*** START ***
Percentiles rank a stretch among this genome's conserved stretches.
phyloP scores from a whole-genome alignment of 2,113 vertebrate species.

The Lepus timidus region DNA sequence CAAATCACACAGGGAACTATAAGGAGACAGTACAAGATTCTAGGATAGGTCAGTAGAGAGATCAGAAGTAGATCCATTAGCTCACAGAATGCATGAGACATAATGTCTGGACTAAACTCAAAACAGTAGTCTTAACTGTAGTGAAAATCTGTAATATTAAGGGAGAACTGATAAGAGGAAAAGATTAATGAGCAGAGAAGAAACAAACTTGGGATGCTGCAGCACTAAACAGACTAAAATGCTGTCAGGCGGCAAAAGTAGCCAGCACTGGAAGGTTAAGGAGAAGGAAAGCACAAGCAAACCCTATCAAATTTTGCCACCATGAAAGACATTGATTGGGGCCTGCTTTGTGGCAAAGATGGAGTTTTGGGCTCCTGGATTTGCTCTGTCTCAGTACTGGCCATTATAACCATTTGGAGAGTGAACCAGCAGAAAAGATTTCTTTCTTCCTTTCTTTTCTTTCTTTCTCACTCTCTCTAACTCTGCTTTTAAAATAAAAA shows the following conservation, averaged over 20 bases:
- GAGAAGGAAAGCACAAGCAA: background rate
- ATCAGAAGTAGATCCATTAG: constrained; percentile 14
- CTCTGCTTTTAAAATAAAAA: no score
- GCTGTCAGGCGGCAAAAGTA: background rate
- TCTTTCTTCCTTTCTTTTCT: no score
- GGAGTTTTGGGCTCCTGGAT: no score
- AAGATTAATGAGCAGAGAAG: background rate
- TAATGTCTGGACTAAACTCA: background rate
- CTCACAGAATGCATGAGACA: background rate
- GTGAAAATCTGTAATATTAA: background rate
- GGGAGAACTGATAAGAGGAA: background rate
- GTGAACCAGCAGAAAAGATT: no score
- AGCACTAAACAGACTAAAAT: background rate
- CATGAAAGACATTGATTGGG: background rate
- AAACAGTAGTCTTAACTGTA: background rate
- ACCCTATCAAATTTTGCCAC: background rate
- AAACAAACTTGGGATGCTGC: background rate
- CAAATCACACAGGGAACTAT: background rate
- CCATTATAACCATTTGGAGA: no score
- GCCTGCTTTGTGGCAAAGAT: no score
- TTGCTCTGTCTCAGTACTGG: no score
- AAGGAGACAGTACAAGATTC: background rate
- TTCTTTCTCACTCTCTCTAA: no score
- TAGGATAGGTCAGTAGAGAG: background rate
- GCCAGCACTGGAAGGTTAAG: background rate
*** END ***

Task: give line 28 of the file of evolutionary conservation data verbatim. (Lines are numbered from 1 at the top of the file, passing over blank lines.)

- GCCAGCACTGGAAGGTTAAG: background rate